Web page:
Directed by Amit Gupta.
Starring Tom Wlaschiha, Michael Sheen, Andrea Riseborough, Iwan Rheon, Kimberley Nixon and Stanislav Ianevski.
During World War II, a group of women living in a rural Welsh village wake up one morning to discover that all of the men have mysteriously vanished.
There are times when you wonder what the film industry might have become without World War Two. It’s something of a cultural touchstone for America, and certainly for Britain. We can hearken back to a time when we all pulled together for one cause, against a common enemy that, nearly seventy years later, has almost become a parody of itself.
Resistance is a film that wonders what Britain might have become without that fighting spirit. If D-Day had failed, what chance would we have stood against a full scale Nazi invasion? As this story begins, we know they’ve already taken London, and forces are headed North. We see summary executions of the scattered, disorganised resistance fighters. Dad’s Army this ain’t.
Strangely enough, this really is the last we see of the resistance fighters. Don’t go expecting Defiance-style guerrilla warfare. There are no heroes, no villains, no showdowns, no guarantees that one side will win and one side will lose. Atkins (Michael Sheen), in briefing a spy for the resistance forces, says something that underpins the very essence of his country’s dilemma: “Our choices will be the mark of who we are.” Atkins only makes one other appearance in the course of events, but after that line, he doesn’t really need to. We know now what kind of story this is.
From the very first, we’re plunged into uncertainty, as newly-wed Sarah Lewis (Andrea Riseborough) wakes up with no husband beside her and no clue to where he’s gone. The farmers have left the Olchon Valley, just ahead of the German army. Only the wives are left, feeling confused and a little betrayed.
However they might be torn up with worry and bewilderment inside, they’re women of good Welsh farming stock. When you’ve had your arm up a sheep’s back passage, there really isn’t much left to be afraid of. They’re stronger than they know, but even they can’t shepherd a whole flock and maintain a farm all by themselves. A Wehrmacht unit turn up just in time for some stony glares and we’re-not-telling-you-nothin’-type silences.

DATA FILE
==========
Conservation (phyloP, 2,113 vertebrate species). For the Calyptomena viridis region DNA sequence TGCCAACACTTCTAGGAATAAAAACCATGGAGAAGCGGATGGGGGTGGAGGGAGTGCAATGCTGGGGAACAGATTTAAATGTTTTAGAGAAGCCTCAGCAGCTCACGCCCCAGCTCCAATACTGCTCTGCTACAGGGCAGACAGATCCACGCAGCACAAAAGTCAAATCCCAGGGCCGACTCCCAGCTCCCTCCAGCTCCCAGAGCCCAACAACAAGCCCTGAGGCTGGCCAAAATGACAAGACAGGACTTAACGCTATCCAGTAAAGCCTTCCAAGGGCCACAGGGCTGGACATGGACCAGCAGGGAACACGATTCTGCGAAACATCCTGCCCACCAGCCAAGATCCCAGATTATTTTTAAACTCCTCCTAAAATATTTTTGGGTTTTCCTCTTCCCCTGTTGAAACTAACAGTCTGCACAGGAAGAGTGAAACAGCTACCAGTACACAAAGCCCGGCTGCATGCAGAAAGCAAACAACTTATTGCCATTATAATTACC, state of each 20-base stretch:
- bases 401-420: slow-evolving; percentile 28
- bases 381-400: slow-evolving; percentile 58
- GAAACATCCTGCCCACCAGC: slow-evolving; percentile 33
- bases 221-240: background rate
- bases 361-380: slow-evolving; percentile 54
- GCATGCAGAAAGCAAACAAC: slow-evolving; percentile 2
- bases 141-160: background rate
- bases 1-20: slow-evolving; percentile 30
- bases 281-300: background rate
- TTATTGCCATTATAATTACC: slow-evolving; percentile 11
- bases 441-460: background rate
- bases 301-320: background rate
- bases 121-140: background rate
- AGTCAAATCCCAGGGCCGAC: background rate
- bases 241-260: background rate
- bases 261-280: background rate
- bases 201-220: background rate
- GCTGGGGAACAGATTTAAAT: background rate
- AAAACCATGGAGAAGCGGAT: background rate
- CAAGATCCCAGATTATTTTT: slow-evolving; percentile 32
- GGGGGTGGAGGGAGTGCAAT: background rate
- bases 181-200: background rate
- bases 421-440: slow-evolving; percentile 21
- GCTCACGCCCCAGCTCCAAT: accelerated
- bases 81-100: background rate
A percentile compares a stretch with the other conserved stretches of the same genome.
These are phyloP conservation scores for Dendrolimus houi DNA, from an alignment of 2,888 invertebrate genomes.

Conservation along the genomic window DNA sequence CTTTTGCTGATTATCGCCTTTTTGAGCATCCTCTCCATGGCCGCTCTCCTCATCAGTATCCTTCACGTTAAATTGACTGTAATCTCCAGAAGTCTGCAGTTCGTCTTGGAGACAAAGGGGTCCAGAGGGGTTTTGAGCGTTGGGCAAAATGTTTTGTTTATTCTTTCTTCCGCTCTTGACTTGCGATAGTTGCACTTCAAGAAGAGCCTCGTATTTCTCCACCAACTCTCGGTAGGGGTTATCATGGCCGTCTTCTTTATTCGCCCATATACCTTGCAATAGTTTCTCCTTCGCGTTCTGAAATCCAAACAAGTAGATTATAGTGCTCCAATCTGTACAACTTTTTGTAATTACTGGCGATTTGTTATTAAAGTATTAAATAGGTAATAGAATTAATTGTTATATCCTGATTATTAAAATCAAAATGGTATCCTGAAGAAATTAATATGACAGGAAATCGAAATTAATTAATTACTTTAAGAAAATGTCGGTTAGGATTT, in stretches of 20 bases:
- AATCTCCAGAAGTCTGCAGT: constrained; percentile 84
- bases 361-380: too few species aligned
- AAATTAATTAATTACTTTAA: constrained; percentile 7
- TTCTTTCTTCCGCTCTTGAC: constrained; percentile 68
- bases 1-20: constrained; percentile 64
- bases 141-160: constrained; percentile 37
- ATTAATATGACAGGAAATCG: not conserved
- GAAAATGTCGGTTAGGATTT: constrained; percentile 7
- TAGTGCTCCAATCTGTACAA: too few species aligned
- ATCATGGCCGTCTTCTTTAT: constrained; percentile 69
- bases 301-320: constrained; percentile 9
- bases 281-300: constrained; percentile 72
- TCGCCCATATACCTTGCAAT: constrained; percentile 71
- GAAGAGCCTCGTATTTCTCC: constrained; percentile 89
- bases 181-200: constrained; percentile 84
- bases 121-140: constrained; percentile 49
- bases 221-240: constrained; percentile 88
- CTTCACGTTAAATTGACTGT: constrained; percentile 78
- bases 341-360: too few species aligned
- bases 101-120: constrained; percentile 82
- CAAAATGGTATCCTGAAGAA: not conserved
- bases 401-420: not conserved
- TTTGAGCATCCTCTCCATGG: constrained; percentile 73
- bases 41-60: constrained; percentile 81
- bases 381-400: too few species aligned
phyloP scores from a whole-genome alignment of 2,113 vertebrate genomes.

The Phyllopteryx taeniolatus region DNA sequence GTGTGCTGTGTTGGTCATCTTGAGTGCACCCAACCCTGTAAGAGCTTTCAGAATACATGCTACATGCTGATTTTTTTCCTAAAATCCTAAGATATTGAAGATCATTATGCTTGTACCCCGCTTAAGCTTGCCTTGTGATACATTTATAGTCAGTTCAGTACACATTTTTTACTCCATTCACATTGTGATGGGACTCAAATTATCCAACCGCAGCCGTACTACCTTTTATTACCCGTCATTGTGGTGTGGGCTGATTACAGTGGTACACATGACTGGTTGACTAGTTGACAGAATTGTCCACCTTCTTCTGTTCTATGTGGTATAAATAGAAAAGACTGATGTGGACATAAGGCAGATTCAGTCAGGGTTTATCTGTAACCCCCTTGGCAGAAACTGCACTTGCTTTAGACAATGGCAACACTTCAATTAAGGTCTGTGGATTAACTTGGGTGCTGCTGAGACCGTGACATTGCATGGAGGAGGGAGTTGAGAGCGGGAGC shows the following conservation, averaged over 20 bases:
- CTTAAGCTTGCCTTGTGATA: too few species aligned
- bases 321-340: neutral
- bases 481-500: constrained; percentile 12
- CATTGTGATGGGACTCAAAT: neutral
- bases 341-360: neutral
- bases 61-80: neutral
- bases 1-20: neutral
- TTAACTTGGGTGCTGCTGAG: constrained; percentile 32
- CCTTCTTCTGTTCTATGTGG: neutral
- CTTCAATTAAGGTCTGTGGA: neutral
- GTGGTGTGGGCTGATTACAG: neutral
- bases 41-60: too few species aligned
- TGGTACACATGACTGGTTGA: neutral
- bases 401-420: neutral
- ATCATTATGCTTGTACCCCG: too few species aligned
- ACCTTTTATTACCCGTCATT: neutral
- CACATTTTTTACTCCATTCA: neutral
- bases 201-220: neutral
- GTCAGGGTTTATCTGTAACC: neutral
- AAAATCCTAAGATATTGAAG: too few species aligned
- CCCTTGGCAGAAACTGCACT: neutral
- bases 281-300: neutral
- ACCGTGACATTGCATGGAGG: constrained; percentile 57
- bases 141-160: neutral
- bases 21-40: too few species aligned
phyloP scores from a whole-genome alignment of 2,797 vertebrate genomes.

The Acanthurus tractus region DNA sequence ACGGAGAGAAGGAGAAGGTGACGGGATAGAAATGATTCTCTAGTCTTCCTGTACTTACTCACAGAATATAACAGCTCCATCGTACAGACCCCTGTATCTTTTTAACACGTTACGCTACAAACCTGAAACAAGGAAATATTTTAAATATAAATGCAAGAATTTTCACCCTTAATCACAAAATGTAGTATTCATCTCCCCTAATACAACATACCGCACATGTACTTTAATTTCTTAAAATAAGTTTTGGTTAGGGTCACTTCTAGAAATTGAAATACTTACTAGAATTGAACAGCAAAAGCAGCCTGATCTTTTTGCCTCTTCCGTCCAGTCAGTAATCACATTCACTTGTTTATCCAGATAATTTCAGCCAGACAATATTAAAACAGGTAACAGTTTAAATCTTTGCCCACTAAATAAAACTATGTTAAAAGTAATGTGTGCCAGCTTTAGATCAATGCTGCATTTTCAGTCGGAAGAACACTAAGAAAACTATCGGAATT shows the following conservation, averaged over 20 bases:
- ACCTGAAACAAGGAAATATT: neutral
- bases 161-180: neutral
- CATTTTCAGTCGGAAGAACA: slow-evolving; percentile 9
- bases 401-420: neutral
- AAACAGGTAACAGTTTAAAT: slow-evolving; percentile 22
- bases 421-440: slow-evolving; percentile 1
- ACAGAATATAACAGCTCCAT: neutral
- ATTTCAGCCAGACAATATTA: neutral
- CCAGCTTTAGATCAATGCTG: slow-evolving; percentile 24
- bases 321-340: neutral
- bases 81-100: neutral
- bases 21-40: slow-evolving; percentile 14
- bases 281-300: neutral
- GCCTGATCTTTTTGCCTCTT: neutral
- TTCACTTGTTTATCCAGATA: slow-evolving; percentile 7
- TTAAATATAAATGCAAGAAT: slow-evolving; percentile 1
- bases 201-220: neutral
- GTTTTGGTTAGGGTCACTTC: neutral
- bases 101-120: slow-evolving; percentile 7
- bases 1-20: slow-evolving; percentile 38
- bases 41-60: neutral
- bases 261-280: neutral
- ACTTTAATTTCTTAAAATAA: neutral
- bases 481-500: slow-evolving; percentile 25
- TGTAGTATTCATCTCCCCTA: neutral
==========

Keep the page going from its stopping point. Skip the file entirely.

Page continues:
Heading up the unit is Captain Albrecht (Tom Wlaschiha), a fairly young man who’s seen far too much action for one war. He’s shrewd, handsome, and for Sarah quite disarmingly nice. They’re really only supposed to be there a week or two, to establish an observation post. Then winter moves in, and every able body is needed around the farmsteads. Soon enough, the soldiers are out of uniform, chopping wood, rescuing sheep, fixing the roof, making themselves indispensible.
It all adds up to a private and deeply personal resistance for Sarah. For as long as she can bear to, she resists the changes all around her, and most of all, she resists the thought of Albrecht. Her husband Tom is all she’s got, and she can’t stop thinking about where he might be in such dangerous times. Slowly, by degrees, her resistance wears down. She catches herself daydreaming of sleeping beside Albrecht instead of Tom. She wakes with a start, clearly disturbed.
Watching Resistance is a deeply involving sort of experience. A lot of this hangs on Riseborough and Wlaschiha’s taut, understated performances. The possibilities, the thought of ‘what if’ hangs over their every encounter, and it drives a viewer to distraction wondering where it could all lead. Every other moment you find yourself willing them to inch that bit closer and seal it with a kiss; then you remember who they are and what’s going on all around them, and suddenly nothing seems all that simple.
Director Amit Gupta creates an atmosphere of slow and subtle changes for these characters. Those opening scenes of approaching invasion are marked by an unsettling calm; mist creeps down into the valley. With little to no musical backdrop for much of the first half of Resistance, often the only sound is the wind rushing up the sides of the hills. We move through the seasons, warming ever so slowly to the soldiers, starting to see these scarred young men more as lonely exiles than marauding invaders.
Throughout this story, Gupta never stops reminding us of those difficult questions raised by the situations an occupying army forces on ordinary people. We’re faced with men wearing swastikas on their uniform and we find ourselves unsure how to feel about him. Where do you draw the line between Germans and Nazis? Which do you follow when you’re surrounded on all sides – your duty or your conscience?
Resistance isn’t offering any easy answers. Nor should it. For Sarah, this is a battle of willpower. The only thing stopping her leaving the valley is that lingering hope that Tom might come back. The kind of courage she must summon up is the courage to make a choice.
Flickering Myth Rating: Film **** / Movie ***
Simon Moore is a budding screenwriter, passionate about films both current and classic. He has a strong comedy leaning with an inexplicable affection for 80s montages and movies that you can’t quite work out on the first viewing.